Although self-injurious behavior is a common comorbid behavior problem among individuals with neurodevelopmental disorders, little is known about its etiology and underlying neurobiology. Interestingly, it shows up in various forms across patient groups with distinct genetic errors and diagnostic categories. This suggests that there may be shared neuropathology that confers vulnerability in these disparate groups. Convergent evidence from clinical pharmacotherapy, brain imaging studies, postmortem neurochemical analyses, and animal models indicates that dopaminergic insufficiency is a key contributing factor. This chapter provides an overview of studies in which animal models have been used to investigate the biochemical basis of self-injury and highlights the convergence in findings between these models and expression of self-injury in humans.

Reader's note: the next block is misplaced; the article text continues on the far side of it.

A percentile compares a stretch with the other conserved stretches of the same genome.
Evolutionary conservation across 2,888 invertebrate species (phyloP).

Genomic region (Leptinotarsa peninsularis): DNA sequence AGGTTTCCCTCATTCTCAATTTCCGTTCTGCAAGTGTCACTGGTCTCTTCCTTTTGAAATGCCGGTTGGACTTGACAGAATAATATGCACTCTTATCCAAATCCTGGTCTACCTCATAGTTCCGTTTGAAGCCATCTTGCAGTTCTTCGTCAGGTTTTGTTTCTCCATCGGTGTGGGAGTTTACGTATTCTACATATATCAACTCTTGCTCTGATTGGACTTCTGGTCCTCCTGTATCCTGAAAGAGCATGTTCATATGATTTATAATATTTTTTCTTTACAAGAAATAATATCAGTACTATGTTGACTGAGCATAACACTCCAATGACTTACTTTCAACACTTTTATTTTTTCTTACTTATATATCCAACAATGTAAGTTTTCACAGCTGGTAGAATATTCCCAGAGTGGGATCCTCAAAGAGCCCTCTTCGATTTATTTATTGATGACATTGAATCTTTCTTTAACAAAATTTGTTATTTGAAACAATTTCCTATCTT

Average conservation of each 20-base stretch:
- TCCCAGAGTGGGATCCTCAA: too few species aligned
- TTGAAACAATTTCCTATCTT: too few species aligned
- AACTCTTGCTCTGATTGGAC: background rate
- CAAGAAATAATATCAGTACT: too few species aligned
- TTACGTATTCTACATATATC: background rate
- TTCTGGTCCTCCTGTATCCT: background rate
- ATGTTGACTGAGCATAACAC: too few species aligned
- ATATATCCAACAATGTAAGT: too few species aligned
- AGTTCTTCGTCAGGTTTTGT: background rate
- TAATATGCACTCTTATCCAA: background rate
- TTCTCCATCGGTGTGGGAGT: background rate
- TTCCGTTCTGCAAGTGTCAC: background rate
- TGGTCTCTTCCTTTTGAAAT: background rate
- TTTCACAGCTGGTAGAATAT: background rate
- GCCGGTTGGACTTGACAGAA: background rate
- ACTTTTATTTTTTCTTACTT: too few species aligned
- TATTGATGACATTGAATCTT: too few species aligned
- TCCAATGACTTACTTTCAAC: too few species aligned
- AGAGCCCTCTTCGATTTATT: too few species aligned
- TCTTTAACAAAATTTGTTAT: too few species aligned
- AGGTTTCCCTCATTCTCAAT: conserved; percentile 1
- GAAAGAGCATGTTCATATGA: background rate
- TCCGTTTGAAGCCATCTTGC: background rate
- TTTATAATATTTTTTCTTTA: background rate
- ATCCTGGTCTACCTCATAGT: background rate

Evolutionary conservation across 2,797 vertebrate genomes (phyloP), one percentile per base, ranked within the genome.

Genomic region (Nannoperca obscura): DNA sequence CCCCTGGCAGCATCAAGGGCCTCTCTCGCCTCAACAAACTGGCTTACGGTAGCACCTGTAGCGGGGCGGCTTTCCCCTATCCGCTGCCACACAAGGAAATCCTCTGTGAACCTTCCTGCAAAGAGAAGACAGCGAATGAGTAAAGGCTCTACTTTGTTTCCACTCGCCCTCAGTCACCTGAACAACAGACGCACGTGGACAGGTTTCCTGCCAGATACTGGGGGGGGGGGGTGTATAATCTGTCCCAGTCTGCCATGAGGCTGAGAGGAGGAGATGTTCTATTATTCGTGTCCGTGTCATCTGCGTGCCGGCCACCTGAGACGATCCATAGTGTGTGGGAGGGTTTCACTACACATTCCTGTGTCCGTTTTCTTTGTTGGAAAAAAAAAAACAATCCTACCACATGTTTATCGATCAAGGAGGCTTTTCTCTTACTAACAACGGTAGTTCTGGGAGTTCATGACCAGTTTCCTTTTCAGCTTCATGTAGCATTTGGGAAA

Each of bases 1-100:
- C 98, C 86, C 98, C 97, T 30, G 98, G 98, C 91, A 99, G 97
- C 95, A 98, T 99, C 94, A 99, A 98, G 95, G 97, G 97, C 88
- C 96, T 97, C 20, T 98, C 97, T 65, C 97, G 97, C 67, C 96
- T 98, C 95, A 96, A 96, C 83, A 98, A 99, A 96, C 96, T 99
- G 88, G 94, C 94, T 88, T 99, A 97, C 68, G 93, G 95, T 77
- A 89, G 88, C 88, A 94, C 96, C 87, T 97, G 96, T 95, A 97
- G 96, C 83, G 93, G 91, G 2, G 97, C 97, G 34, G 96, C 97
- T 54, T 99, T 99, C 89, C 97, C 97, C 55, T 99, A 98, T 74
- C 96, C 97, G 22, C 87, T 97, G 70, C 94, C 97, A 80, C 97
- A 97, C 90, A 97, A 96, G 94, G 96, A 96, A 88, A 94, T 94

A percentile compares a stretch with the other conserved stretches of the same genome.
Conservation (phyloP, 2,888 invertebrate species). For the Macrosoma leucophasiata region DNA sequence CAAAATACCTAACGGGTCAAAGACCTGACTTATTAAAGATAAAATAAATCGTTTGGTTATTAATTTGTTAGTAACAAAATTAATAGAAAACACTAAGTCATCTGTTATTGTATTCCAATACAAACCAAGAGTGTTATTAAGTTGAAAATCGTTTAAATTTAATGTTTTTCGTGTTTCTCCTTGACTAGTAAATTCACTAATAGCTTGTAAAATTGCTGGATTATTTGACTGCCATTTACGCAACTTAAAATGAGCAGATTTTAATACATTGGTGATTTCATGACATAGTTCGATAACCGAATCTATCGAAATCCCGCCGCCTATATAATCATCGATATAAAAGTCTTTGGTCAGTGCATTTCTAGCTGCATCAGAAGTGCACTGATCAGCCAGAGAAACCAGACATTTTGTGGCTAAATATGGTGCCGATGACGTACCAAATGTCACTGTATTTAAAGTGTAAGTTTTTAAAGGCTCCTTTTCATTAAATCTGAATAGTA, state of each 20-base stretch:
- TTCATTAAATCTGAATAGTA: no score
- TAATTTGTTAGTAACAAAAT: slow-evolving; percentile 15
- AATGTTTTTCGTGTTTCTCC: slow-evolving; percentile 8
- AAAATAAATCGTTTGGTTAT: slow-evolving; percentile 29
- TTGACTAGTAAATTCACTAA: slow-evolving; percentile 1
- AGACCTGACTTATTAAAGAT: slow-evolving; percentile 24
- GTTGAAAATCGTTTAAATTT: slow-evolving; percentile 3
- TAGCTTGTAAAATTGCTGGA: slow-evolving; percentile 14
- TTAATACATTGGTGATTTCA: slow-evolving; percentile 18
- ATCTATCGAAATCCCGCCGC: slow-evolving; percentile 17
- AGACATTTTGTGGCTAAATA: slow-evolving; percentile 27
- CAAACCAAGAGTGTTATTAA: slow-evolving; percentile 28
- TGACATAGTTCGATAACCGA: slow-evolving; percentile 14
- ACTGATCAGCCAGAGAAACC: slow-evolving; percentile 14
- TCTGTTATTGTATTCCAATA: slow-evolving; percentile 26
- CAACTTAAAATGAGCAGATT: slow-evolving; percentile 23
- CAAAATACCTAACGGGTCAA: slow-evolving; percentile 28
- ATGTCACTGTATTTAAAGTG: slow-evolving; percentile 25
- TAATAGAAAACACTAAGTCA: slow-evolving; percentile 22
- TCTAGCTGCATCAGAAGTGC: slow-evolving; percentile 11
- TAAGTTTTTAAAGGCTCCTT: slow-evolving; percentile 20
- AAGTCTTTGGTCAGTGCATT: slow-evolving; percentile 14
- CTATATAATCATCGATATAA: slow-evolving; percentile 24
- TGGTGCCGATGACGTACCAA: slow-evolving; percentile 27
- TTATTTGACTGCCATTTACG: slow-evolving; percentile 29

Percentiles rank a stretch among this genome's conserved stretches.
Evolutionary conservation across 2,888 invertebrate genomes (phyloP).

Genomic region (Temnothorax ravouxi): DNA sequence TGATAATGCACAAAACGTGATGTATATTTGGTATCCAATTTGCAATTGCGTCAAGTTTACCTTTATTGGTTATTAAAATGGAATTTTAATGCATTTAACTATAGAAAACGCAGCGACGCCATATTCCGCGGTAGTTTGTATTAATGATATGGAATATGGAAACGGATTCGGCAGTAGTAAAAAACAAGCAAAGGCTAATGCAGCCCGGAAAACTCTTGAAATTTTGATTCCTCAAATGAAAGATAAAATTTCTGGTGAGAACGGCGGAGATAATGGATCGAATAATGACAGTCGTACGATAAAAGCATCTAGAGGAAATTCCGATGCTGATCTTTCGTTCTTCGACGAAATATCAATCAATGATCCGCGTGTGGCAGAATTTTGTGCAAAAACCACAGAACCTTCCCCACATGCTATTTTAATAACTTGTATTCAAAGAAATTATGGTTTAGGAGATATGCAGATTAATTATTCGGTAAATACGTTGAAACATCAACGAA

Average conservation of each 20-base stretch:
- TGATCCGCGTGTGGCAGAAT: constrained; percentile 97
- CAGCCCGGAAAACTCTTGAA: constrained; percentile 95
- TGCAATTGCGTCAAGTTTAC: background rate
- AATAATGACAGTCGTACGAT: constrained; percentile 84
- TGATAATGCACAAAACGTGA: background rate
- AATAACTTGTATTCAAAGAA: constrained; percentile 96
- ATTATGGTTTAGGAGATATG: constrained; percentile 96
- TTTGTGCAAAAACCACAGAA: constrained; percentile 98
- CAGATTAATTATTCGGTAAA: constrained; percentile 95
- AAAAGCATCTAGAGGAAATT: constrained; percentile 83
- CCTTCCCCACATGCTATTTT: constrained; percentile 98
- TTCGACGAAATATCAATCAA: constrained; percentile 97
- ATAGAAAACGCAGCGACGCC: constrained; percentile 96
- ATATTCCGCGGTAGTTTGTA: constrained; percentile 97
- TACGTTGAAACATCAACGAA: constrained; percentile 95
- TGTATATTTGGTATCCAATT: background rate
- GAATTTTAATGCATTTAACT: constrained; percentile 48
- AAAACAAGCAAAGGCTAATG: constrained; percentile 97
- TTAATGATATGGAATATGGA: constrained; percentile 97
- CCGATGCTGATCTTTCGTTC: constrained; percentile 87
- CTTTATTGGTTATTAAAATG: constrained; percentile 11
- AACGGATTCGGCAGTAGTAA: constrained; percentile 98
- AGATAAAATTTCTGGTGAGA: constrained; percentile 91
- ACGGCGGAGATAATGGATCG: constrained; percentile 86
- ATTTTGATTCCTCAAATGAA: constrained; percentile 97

Keywords: Animal model; Dopamine; Lesch-Nyhan syndrome; Prader-Willi syndrome; Self-injurious behavior; Striatum.